“The soot has been a big problem to the environment. In my home, we don’t open our windows or doors because the place gets dirty almost immediately after we clean up,” Mildred Alerechi, a health style coach told IAS correspondent. “My nails are also dirty for no reason; the soot finds its way into my fingernails.”

There has been a persistent outcry on the sheer negligence by the government to their plights. Unfortunately, governors of the affected states as well as the federal government have not responded to people’s call to end the menace.

Another resident who spoke who spoke with IAS said: “To the best of my knowledge, no on concrete action has been taken yet; I’m sure they [the government] are aware of the root cause and can tackle the problem if they want to.”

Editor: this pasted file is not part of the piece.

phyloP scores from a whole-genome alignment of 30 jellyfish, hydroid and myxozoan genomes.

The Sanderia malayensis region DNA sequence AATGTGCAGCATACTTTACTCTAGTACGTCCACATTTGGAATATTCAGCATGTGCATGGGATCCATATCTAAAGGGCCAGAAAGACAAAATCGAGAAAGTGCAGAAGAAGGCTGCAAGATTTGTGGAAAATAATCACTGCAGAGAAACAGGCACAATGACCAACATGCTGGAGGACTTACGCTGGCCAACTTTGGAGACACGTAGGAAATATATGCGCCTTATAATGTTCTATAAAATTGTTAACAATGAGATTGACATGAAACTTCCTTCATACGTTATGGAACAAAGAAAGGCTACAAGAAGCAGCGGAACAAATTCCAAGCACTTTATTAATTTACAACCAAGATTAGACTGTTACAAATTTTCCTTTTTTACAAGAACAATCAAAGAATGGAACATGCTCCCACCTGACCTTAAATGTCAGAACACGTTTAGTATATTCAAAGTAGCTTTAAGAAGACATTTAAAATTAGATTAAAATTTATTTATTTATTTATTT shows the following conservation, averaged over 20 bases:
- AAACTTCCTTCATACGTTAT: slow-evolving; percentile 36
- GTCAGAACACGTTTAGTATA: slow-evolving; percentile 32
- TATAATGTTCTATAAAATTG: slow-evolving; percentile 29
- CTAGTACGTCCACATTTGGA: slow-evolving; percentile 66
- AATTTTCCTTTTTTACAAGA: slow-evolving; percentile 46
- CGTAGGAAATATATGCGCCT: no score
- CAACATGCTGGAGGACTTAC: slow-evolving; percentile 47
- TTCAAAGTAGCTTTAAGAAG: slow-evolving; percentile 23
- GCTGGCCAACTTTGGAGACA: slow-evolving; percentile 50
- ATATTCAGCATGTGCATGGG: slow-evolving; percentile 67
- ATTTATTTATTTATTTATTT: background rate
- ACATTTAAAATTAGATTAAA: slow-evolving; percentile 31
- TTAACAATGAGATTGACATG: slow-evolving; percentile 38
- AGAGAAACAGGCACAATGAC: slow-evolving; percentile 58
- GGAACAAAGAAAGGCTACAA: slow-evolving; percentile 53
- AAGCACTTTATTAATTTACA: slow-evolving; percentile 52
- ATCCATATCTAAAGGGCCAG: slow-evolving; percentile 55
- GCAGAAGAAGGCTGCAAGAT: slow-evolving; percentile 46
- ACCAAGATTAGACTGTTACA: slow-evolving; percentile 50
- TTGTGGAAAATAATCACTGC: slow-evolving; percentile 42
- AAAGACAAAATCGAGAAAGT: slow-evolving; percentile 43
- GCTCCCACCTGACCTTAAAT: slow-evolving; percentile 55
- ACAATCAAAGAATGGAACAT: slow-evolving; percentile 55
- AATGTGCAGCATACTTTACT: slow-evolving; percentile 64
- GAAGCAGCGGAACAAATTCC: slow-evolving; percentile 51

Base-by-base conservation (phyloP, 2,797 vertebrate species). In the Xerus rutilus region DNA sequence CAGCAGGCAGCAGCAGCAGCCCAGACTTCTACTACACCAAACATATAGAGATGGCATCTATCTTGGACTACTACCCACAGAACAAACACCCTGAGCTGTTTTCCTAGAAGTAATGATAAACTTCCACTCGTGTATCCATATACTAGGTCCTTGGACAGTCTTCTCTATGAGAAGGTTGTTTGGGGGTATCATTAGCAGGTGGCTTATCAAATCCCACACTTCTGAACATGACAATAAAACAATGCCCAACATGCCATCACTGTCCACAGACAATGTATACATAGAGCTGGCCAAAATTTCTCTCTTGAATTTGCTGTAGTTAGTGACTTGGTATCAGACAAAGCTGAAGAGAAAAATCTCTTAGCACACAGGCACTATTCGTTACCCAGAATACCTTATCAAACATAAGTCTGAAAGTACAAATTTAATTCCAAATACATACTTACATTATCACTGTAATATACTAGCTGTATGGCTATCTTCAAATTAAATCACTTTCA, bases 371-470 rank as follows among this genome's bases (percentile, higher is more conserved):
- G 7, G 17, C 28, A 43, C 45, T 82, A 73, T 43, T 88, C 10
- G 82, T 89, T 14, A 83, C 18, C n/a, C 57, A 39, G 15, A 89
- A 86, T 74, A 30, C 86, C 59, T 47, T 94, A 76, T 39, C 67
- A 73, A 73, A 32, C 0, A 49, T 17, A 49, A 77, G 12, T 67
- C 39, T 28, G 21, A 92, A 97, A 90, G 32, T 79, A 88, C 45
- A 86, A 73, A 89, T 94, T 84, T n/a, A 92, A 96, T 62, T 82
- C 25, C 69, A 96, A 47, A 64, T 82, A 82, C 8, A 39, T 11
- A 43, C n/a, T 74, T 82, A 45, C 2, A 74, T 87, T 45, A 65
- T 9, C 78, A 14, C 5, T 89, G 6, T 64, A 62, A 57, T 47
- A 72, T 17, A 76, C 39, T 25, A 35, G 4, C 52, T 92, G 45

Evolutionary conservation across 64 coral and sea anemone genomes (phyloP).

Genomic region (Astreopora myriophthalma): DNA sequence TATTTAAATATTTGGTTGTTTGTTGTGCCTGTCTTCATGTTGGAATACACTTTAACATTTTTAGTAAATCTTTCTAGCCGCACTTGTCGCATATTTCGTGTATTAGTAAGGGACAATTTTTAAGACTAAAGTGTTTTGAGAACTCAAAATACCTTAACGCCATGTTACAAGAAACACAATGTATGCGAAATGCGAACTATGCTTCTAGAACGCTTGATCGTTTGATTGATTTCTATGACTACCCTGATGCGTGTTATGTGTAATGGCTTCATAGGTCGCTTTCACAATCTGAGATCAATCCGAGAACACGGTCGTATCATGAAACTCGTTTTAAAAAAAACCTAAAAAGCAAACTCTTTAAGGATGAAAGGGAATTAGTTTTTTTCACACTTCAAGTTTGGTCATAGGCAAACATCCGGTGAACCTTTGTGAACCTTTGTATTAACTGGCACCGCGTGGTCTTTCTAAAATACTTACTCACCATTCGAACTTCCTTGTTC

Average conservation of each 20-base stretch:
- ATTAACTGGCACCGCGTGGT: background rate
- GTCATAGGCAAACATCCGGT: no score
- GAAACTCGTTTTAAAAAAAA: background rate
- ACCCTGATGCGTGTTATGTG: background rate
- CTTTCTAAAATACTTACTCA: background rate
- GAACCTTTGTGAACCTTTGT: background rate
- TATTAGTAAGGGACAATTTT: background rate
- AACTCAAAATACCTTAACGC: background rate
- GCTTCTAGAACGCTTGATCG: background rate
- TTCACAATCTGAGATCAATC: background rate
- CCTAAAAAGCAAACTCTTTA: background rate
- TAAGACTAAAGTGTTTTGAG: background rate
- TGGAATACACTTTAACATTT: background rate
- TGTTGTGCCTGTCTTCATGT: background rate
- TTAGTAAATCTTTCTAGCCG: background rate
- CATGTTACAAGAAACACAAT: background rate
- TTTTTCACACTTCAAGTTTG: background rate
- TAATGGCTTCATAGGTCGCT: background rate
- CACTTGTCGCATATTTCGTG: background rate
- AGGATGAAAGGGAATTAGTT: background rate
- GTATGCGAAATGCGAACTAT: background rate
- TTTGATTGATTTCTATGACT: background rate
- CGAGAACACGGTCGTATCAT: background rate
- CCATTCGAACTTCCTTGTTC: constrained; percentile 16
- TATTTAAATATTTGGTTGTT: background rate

Water and Plants Degradation

The debilitating effects of oil exploration on the ecosystem of the Niger Delta is another source of concern. According to a Wikipedia report on the Niger Delta ecosystem, “The advent of oil production has also negatively impacted the Niger Delta region due to unprecedented oil spillage which has been ongoing for the past 5 decades making the region one of the most polluted in the world.” The stinking corruption in the government agencies established to ensure the rights of Niger Delta has further contributed to the ongoing ecocide.

The NNPC 1983 report noted that “the slow poisoning of the waters of this country and the destruction of vegetation and agricultural land and good water source by oil spills which occur during petroleum operations. But since the inception of the oil industry in Nigeria, more than fifty years ago, there has been no concerned and effective effort on the part of the government, let alone the oil operators, to control environmental problems associated with the industry”